“Martha” was stunned when her 78-year-old father told her he wanted a medically assisted death, after battling lung cancer for almost two years.
“It’s something you’ve never contemplated before in your family,” she said. “How do you prepare for this? This date that somebody’s going to pass away. It’s really hard.”
Martha has asked CBC News to use only her middle name, because children in her family don’t know that their grandfather’s death was medically assisted. A year after Canada’s Medical Assistance in Dying law passed on June 17, 2016, the issue remains highly controversial.
But Martha and her sisters supported their father’s decision. His cancer had spread to his brain, and he was starting to fall down and lose the ability to use the bathroom on his own. He had always been proud of being a source of strength to his family and couldn’t bear what he felt was the loss of his dignity.
He had also watched both his parents and his former wife die of cancer, and didn’t want to risk spending his last couple of weeks in “misery,” she said.
Died ‘his way’
Although emotionally painful, the logistical process of receiving medical assistance in dying, or MAiD, was straightforward. Her father was a patient at Toronto’s University Health Network, which has developed a comprehensive process for assessing MAiD requests, and then delivering the service for those who qualify through a dedicated intervention team.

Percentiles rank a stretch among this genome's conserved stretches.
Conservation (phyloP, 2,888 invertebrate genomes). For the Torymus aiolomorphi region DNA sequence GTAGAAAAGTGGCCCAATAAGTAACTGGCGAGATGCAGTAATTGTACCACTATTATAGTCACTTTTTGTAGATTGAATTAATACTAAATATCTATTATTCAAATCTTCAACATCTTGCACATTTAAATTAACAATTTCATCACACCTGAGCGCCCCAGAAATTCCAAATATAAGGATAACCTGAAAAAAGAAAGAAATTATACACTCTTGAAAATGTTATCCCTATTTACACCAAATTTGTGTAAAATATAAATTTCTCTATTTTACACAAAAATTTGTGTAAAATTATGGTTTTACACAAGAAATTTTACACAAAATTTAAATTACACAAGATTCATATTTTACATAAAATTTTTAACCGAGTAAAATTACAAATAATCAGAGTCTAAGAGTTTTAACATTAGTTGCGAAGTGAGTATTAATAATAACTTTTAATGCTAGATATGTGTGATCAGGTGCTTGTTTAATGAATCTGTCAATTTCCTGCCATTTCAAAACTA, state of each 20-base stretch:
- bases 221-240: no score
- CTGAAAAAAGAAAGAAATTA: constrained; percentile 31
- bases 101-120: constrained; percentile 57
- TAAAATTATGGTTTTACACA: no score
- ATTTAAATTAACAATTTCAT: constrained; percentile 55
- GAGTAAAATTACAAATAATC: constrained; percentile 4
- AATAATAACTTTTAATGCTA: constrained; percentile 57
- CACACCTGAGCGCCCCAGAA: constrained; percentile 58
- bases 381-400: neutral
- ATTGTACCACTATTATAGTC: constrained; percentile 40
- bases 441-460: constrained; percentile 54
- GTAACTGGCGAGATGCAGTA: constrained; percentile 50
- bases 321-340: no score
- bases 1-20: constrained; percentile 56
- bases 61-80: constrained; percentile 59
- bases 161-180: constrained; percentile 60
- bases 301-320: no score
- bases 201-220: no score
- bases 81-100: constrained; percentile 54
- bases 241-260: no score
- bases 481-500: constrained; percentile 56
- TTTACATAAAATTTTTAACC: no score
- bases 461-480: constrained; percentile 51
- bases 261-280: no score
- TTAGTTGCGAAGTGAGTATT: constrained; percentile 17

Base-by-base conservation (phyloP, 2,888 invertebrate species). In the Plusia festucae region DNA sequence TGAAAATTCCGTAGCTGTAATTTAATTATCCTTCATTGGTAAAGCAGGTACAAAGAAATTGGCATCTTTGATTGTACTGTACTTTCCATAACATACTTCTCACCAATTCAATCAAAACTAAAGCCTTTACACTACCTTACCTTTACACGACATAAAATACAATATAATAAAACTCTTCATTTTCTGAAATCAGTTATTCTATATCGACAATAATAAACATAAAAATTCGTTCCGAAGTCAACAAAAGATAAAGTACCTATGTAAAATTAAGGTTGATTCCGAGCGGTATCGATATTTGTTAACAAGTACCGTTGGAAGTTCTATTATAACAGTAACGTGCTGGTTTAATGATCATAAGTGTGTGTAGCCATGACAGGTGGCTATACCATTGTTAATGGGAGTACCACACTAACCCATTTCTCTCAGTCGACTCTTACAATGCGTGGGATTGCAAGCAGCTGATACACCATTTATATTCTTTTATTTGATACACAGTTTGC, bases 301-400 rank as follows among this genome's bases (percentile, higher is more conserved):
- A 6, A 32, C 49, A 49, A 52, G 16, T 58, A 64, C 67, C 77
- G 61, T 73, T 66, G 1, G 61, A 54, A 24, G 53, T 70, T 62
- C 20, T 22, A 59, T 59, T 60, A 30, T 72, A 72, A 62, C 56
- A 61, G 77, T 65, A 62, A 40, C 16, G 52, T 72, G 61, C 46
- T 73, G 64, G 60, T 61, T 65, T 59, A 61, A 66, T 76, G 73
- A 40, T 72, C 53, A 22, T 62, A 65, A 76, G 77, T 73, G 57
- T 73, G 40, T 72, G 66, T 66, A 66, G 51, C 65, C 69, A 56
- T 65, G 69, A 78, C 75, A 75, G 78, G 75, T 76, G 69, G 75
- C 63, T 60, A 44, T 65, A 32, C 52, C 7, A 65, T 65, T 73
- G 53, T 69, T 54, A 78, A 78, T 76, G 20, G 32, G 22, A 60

“The team that comes in is incredibly compassionate,” Martha said. “They were extraordinary.”
They gave her father his final injection in March — with his family surrounding him, holding hands.
“He literally [had] a smile on his face,” she said. “He did it exactly his way and on his terms and he had a really beautiful end.”
According to data collected by CBC News, more than 1,300 Canadians had ended their lives with medical assistance as of March 31, and that number has continued to climb. Across the country, cancer is the number one underlying condition cited for medically assisted deaths, followed by neurological disorders, such as amyotrophic lateral sclerosis (ALS) and multiple sclerosis.
But for other Canadians, access to medically assisted death, even after they’ve been assessed as eligible to receive it, has not been easy. Some communities don’t have enough physicians, nurse practitioners or pharmacists willing to help someone end their life, either in hospital or at home. Under the law, no health-care practitioner can be compelled to participate in a medically assisted death.
In addition, entire health-care facilities can legally refuse to provide medical assistance in dying, including many faith-based organizations.
“Catholic health organizations do not provide the medical assistance in dying procedure,” said Michael Shea, president and CEO of the Catholic Health Alliance of Canada in an email to CBC News. “They respond respectfully and compassionately to requests for the procedure.”
That response can include transferring the patient to another facility that does provide medical assistance in dying. But physicians have expressed concern about the toll that takes on patients who are already critically ill, and not medically fit for transport.